CCAC discusses Edmund Pettus Bridge for Foot Soldiers of Selma medal

Considers elements for 2017 Lions Club International Century of Service silver dollar
By , Coin World
Published : 04/06/15
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Meeting by teleconference April 6, the Citizens Coinage Advisory Committee discussed design concepts for the Foot Soldiers of Selma to Montgomery Voting Rights March of 1965 congressional gold medal and 2017 Lions Clubs International Century of Service silver dollar.

April Stafford, the U.S. Mint’s chief of design development, said designs for the congressional gold medal are to be thematic of the three marches in March 1965 by those protesting the denial of voting rights — Bloody Sunday, March 7, in which the protesters were met with violence by Alabama State Troopers; Turnaround Tuesday, March 9, during which the Rev. Dr. Martin Luther King, fearing for the safety of the marchers, after prayer, returned the 2,500 strong to the Brown Chapel African Methodist Church; and the final successful march of March 21 to 25, a 54-mile march to the state capital in Montgomery, with increasing numbers of marchers.

Stafford said representatives with the Selma to Montgomery National Historic Trail have suggested design details that would incorporate elements of the chapel where the marches began, the Edmund Pettus Bridge that had to be crossed en route to the state capital, the farmers and sharecroppers who lined the roads in the country on the march route, and the state capital.

The designs are to be emblematic of those who jeopardized their lives, Stafford said.

The marches led ultimately to President Johnson's Aug. 6, 1965, signing of the Voting Rights Act.

Some suggestions were made to incorporate some of the lyrics from protest songs, but a member of the Mint's legal staff said searches were still being made to determine if there could be copyright issues.

CCAC member Michael Moran said the gold medal has national implications to recognize a point in American history that started in clouds of tear gas enveloping the non-violent protesters, and led to ultimate triumph. Moran suggested consideration of marchers arm-in-arm, with American flags in the background.

CCAC member Dr. Michael Bugeja said that, while the idea of a bridge is to join or unify two areas, the Edmund Pettus Bridge over which the marchers traveled is actually geographically divisive between the races. Bugeja said part of the historical irony is that Pettus, after whom the bridge is named, was a Confederate general during the Civil War.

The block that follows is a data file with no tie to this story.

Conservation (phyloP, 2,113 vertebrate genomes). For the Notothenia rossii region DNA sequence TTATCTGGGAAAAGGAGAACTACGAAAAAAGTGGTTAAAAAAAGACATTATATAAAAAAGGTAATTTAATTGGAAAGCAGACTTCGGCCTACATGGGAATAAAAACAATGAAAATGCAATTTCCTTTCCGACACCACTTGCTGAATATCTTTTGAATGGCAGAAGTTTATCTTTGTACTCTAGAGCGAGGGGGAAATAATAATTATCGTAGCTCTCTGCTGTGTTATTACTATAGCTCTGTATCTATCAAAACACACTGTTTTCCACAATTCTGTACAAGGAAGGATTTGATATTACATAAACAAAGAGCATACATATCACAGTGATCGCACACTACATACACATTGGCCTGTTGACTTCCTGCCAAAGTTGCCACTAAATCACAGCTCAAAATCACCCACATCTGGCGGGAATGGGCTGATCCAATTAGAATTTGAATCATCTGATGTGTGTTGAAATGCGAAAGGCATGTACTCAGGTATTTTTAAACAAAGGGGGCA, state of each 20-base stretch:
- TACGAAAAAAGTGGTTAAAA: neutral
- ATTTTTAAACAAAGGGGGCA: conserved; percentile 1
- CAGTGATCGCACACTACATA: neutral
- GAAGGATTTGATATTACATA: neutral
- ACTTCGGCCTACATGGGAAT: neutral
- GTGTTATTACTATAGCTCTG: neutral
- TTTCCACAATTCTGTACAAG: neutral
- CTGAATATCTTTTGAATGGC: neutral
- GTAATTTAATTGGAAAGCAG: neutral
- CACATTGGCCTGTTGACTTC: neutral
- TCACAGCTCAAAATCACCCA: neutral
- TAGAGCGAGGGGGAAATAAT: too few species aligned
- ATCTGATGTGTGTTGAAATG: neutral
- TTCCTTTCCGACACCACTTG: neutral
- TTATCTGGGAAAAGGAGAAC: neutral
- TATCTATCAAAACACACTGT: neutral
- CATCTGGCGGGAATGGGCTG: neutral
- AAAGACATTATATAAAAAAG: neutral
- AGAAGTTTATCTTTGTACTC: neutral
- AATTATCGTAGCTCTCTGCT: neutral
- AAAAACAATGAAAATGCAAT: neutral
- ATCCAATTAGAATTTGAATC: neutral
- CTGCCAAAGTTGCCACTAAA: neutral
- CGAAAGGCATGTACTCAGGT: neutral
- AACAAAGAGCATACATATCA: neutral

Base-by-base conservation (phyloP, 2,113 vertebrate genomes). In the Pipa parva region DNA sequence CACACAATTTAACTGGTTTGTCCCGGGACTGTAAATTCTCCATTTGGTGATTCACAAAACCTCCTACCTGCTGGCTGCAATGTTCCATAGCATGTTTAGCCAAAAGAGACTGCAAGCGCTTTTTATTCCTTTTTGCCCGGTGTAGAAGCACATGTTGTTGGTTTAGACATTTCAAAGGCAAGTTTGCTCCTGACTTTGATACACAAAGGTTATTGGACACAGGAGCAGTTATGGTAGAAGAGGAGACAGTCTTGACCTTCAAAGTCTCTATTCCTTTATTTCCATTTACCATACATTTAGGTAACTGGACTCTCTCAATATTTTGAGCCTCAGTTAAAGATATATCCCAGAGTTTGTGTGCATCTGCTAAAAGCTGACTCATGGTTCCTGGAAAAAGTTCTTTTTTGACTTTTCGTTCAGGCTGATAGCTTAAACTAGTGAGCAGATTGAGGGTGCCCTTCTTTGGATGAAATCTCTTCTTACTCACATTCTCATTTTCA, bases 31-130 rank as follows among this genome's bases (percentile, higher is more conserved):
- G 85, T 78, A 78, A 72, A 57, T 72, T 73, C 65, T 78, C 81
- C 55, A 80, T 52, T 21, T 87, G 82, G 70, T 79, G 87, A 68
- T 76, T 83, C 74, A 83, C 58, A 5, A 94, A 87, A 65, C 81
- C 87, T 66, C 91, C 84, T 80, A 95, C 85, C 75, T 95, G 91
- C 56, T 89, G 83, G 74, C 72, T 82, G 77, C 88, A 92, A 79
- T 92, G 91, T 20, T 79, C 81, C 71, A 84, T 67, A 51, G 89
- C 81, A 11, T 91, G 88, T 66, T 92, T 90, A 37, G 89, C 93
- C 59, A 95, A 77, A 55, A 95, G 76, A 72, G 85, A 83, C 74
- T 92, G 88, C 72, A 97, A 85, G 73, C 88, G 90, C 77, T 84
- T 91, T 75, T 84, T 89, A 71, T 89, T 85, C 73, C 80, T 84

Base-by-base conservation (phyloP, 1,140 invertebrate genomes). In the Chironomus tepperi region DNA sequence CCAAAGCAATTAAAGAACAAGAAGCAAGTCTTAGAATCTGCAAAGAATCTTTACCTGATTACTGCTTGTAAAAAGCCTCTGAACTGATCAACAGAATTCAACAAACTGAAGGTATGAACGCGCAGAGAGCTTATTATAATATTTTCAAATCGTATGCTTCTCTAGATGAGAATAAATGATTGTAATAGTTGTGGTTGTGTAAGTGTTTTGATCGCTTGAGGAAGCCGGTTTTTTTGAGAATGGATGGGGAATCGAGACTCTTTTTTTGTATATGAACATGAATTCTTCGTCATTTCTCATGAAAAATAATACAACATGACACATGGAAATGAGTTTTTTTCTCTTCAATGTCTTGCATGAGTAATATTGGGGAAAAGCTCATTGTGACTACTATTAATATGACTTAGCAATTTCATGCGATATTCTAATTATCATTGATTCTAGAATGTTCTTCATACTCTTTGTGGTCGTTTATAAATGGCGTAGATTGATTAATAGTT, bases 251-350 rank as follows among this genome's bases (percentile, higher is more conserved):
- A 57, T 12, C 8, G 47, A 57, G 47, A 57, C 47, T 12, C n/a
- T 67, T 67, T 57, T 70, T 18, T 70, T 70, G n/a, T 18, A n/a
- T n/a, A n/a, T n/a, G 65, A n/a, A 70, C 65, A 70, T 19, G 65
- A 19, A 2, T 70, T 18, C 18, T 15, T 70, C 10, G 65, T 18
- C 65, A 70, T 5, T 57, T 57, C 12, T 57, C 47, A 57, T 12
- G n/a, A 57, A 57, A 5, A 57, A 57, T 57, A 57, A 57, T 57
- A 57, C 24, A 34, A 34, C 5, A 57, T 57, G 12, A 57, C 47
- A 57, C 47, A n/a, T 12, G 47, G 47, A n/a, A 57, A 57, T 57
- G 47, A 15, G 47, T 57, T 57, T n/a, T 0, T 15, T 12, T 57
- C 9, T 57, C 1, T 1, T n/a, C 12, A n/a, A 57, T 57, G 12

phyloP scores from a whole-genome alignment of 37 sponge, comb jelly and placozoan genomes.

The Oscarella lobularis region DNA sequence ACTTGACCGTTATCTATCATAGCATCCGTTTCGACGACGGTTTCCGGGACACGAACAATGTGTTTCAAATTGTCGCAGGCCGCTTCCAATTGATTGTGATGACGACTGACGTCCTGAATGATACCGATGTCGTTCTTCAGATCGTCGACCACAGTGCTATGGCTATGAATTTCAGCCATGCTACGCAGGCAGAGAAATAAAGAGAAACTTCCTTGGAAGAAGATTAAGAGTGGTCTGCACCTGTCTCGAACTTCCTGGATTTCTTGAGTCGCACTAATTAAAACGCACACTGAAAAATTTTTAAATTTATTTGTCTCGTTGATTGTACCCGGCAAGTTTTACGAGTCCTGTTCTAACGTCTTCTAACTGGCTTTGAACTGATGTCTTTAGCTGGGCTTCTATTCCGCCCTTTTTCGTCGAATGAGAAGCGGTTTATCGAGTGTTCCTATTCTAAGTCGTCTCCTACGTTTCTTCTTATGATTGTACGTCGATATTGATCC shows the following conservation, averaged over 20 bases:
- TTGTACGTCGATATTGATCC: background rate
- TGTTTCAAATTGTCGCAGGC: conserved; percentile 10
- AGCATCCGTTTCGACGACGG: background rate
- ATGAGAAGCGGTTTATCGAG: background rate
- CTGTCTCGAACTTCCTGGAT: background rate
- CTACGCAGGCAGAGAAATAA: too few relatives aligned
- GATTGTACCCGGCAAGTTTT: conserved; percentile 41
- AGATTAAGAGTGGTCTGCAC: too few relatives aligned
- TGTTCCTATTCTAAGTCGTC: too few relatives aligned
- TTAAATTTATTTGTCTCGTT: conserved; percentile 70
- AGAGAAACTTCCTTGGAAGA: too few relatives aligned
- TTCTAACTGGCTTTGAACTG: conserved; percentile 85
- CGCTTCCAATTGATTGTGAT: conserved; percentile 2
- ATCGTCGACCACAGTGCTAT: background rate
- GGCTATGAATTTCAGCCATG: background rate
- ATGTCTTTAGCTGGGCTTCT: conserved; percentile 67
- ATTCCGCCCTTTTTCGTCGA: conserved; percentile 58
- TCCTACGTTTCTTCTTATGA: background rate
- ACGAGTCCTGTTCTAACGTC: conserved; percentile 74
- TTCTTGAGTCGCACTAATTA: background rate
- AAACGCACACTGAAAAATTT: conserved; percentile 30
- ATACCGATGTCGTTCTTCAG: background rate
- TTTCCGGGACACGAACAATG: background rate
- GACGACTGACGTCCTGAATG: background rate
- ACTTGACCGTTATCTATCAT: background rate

Robert Hoge, the CCAC member specially qualified as a numismatic curator, said he was troubled by the use of the term "Foot Soldiers," which conjures up visions of militarism and violence, when the marchers were deeply religious and patriotic pacifists and humanitarians. The medal's designs should celebrate the non-violent movement, he said.

Representing the general public, CCAC member Erik Jansen said that, while it is tempting to focus on the confrontation, violence and solider elements the marchers encountered, they showed up to stand collectively to overcome. The imagery used in designs should be symbolic and not duplicate a specific photo, he said.

CCAC member Heidi Wastweet, one of the committee members specially qualified in sculpture or medallic arts, said that when executing designs, the U.S. Mint's engraving staff and contingent of Artistic Infusion Program artists should be "economical" with text and not clutter the fields with inscriptions.

Lions Clubs International Century of Service silver dollar

Dane LaJoye, division manager for public relations and communications for Lions Clubs International, said Lions Clubs International members would expect to see on the commemorative coin's obverse a design incorporating a portrait of founder Melvin Jones, with the organization's logo on the reverse. LaJoye said the design should include the service organization's motto "We Serve."

CCAC member Donald Scarinci, a specialist in medallic art, questioned LaJoye whether the organization simply wants a monument marking its existence with the coin, or to have a successful program with coin designs that sell.

"A portrait isn't going to sell," Scarinci said, concerning the suggestion to use the revered Jones' portrait as a design element. "There's a broader market to address."

Scarinci said Lions Clubs International has to look at the numismatic market beyond the organization's membership, since it is the numismatic market and non-organization members that will determine a program's success.

CCAC Chairman Gary Marks said the coin needs designs that will grab one's attention and stand out beyond what would be expected. Marks reiterated Scarinci's contention the portrait concept would not be embraced by the numismatic market. There also needs to be a reverse design that goes beyond just the organization's logo. Marks suggested the idea of a pride of lions.

LaJoye said one needs to be careful with the use of the word pride when describing lions since the word does not translate the same in all languages.

CCAC member Mary Lannin suggested marrying the logo with a globe to recognize the organization's global reach.

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